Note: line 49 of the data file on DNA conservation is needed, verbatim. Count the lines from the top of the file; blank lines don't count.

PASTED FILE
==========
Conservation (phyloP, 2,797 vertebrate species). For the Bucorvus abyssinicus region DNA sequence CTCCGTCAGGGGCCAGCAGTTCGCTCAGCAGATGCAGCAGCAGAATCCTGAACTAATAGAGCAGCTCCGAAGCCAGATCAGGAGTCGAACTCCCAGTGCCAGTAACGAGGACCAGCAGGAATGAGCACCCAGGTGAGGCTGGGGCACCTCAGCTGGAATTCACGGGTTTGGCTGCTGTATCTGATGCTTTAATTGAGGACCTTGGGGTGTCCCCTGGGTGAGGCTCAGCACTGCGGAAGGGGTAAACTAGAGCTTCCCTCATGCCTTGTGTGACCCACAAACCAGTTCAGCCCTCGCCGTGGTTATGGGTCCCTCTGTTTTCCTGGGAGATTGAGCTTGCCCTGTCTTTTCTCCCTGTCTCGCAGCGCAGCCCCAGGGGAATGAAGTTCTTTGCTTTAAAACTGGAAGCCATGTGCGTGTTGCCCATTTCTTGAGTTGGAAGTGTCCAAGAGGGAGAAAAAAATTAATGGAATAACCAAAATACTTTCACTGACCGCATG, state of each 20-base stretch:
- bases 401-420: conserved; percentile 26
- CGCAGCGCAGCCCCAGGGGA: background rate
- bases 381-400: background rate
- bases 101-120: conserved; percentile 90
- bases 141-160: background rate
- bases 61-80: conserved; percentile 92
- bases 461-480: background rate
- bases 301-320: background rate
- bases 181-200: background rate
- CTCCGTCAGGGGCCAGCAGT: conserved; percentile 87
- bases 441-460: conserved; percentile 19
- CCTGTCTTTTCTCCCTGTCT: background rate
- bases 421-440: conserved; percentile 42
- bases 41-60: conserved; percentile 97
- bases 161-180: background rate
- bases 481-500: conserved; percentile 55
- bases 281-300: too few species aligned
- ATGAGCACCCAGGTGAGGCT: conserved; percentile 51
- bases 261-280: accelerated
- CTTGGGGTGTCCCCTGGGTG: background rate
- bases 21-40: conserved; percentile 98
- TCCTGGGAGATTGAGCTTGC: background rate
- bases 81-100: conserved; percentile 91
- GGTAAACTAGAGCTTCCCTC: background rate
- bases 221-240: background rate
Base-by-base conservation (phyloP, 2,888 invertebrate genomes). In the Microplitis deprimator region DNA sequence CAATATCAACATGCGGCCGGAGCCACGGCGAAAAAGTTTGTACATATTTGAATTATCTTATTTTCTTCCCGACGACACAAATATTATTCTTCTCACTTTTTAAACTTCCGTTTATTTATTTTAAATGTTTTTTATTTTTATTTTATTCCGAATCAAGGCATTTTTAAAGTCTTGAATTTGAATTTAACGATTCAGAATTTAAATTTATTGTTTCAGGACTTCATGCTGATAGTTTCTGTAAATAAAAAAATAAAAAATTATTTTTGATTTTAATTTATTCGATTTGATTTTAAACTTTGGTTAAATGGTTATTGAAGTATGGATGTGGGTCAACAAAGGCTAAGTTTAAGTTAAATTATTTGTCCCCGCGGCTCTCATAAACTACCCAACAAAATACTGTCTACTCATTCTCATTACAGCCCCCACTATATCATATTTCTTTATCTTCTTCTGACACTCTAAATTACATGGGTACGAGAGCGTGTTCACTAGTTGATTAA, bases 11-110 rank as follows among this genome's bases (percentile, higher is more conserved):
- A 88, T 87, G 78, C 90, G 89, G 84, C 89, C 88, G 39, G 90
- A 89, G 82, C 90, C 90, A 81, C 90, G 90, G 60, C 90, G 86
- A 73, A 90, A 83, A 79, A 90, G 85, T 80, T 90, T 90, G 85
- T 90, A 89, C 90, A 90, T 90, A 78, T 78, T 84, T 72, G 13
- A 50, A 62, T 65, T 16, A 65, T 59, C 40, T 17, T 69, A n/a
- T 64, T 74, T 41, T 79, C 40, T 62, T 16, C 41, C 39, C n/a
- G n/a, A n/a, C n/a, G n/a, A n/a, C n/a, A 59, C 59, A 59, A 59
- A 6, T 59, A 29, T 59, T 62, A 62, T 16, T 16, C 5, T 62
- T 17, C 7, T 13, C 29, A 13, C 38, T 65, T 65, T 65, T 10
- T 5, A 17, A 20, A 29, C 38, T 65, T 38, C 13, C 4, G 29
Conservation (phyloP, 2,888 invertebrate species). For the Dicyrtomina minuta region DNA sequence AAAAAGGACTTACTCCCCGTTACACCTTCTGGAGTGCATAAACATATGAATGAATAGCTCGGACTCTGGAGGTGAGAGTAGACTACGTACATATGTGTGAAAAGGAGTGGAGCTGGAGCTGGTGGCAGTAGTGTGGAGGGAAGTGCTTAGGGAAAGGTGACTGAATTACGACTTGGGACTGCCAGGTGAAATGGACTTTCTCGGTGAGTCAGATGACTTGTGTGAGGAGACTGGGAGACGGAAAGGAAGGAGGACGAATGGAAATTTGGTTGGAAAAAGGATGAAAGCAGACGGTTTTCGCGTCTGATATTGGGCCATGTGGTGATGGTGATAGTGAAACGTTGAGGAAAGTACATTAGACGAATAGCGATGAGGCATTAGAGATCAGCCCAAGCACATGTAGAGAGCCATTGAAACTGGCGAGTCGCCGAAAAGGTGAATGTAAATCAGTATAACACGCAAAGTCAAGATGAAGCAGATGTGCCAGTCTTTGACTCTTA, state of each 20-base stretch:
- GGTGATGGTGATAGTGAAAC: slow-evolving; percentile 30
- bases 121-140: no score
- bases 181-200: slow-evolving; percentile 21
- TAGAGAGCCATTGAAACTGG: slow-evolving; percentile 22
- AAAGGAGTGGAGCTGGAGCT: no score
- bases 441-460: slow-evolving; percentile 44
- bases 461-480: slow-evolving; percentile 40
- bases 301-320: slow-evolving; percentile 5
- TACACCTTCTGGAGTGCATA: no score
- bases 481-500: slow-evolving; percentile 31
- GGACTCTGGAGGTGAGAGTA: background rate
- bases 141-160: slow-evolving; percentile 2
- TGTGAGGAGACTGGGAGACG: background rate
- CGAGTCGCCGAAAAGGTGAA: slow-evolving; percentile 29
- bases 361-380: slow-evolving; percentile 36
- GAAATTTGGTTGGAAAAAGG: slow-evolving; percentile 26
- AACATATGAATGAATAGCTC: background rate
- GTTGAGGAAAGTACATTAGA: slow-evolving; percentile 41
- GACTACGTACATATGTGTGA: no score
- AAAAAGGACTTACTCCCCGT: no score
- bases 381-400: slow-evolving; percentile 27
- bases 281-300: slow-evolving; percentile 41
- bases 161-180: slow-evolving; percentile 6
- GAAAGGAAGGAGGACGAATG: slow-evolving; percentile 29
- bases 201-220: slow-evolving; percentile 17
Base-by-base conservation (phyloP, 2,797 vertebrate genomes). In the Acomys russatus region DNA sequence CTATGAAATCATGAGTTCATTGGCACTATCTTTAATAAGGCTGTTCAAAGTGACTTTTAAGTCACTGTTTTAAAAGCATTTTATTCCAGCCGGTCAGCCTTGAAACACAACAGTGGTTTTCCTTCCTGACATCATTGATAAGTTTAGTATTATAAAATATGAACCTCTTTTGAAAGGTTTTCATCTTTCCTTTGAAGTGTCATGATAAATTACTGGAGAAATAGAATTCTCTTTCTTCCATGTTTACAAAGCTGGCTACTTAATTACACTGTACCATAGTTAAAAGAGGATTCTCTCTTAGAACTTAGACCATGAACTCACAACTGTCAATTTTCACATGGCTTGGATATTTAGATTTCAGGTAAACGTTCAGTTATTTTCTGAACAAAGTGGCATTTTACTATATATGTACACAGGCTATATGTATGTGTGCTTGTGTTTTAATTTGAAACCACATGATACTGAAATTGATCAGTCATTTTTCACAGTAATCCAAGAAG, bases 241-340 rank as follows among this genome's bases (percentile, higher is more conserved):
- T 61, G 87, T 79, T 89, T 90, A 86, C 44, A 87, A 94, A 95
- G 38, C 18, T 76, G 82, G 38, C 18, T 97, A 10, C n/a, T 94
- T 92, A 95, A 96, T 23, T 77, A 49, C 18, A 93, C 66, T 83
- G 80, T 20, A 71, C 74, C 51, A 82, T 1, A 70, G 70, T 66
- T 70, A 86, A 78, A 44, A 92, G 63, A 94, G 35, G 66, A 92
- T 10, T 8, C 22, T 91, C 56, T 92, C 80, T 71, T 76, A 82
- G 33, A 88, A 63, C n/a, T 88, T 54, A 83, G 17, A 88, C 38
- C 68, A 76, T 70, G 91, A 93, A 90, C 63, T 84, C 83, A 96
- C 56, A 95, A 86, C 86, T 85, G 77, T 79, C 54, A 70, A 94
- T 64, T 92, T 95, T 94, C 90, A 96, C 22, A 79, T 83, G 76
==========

- GGACTCTGGAGGTGAGAGTA: background rate